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For new clients, I always do 50% up front. There’s no way I am doing a month of work on a handshake and a signature.



As far as I know, doing this is utterly routine among big-ticket consulting firms.


Oh, I guess they just call it a retainer. I guess I've never bothered.


No, I'm not talking about a retainer; in fact, a retainer is almost the opposite arrangement, where you take payment up front for a bucket of hours to be used (or lost, gym pricing style) over the period of engagement.


“Discovery” fee, of around 10%

Then paying 30% at three intervals during the project


Which is routine -- charging 50% up front?


Working for a month without prepayment, invoicing, and then waiting 3-6 months to get paid.

I fully understand that people starting out in consulting work don't want to do this, or can't. That's OK. But I don't think it's a good idea to build this constraint into your practice as a principle; it will keep you from growing your business.

The way Jeremy and I started Matasano --- it's probably more accurate to say the way Jeremy started it, since he's ultimately the person who founded Matasano, back when it had its original name, for his cat --- was to do "serious" consulting projects on the side while working a full-time job. I don't think he was taking prepayment for those projects, and if he was, I sure didn't see any of that money. So that's one way to maybe start consulting without depending existentially on up-front payment.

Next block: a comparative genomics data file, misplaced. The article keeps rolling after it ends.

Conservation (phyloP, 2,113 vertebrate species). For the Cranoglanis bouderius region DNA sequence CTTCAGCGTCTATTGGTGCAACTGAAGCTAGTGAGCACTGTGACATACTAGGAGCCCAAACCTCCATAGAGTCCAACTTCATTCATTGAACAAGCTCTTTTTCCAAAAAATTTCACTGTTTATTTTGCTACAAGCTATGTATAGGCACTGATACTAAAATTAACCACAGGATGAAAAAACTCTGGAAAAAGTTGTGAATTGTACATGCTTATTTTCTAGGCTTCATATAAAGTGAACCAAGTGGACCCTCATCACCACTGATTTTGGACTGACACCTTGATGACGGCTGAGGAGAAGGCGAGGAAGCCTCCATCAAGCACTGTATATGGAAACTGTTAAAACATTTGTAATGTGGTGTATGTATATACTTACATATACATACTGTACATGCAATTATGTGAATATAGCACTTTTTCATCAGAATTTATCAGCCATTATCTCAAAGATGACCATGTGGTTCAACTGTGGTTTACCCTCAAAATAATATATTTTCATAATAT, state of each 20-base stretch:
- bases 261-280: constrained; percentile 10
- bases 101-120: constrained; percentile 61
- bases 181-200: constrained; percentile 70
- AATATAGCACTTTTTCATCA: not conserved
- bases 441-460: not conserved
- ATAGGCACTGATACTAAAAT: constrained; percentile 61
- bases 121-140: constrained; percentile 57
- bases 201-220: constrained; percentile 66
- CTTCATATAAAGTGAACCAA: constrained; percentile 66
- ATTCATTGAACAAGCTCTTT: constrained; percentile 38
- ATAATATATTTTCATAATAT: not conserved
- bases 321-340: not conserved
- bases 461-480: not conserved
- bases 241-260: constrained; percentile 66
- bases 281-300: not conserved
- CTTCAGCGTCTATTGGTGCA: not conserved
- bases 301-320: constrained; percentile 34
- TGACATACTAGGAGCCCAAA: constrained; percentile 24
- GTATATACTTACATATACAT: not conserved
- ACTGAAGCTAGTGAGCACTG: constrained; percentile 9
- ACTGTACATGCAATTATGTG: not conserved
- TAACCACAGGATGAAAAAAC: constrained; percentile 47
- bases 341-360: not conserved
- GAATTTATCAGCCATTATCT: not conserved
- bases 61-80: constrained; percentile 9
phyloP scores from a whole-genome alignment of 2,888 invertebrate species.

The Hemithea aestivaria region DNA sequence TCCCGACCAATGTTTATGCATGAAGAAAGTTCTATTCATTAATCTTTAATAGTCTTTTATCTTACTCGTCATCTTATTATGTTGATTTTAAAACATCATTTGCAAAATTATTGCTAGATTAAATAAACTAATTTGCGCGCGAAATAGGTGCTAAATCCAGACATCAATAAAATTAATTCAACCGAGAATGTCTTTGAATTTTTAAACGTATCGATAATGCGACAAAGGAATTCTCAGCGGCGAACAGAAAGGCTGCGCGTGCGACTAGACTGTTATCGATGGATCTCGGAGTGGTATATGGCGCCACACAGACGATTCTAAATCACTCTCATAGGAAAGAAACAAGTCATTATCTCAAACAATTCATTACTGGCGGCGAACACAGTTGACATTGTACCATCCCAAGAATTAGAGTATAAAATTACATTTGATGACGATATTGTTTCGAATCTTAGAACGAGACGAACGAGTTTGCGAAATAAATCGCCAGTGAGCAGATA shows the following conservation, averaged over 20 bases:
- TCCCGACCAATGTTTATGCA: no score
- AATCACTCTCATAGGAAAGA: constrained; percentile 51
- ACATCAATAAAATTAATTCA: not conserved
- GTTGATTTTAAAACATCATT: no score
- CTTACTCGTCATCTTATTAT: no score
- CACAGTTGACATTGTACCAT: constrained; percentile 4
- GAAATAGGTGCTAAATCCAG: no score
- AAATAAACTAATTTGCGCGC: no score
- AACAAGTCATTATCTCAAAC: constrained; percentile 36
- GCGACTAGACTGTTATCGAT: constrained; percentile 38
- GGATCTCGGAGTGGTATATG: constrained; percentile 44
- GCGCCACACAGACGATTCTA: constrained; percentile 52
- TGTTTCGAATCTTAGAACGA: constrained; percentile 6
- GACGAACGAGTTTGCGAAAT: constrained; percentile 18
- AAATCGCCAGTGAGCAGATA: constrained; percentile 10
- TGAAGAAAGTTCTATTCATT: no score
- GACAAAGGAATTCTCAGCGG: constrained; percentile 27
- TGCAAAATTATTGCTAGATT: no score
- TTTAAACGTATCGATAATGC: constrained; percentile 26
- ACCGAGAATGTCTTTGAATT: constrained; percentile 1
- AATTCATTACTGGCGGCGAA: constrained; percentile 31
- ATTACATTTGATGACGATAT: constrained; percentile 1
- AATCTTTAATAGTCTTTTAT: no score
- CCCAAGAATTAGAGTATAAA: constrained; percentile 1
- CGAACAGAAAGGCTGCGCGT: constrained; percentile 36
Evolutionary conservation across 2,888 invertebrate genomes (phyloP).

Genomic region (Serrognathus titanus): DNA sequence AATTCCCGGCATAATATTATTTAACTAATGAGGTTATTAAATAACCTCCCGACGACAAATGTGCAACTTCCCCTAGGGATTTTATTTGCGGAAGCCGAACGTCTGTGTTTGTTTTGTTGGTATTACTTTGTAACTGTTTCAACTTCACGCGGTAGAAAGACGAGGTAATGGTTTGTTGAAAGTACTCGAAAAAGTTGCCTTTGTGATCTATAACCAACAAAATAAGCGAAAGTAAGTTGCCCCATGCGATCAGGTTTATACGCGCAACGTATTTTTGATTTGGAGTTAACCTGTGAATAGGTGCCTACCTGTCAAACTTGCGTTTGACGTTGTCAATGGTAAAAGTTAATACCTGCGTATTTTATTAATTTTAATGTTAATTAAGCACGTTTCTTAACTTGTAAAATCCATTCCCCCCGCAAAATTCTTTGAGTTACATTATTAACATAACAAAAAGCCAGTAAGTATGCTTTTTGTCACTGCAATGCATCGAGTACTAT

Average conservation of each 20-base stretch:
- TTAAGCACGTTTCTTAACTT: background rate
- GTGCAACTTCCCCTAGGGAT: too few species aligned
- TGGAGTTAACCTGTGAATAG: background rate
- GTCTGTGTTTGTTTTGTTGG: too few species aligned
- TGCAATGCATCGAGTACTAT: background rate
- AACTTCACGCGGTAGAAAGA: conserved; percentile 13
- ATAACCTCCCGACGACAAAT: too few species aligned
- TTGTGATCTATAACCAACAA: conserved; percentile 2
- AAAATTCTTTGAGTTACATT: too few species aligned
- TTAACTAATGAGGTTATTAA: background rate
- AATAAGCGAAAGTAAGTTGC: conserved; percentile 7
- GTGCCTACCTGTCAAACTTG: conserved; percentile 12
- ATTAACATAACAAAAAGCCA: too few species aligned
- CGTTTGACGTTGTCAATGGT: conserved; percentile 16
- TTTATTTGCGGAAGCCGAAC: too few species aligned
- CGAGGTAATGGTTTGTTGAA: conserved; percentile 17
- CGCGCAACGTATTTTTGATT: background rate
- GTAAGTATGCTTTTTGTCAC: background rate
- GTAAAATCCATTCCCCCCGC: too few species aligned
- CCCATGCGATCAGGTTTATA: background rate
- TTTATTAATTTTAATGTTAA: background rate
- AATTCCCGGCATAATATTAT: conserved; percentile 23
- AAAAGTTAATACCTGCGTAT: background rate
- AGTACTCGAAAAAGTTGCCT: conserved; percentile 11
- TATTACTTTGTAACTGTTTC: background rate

I also understand that there is a class of client --- one I think people new to consulting believe is much easier to acquire --- that can't reasonably be trusted without prepayment. I agree that's a thing, too. If you need these clients to boot up, that's fine, and I'm not dragging people for taking them. But here's a constraint you should build into your practice: your mid-term goal should be to say no to these clients, full stop, not trying to find a way to fit them into your pipeline.

Also: I can only tell you what's worked out for me and the weird group of people I know. I feel pretty confident about this stuff as business advice but I could obviously be wrong. I'm not going to waste everyone's time tediously disclaiming that though (this one tedious disclaimer excepted).




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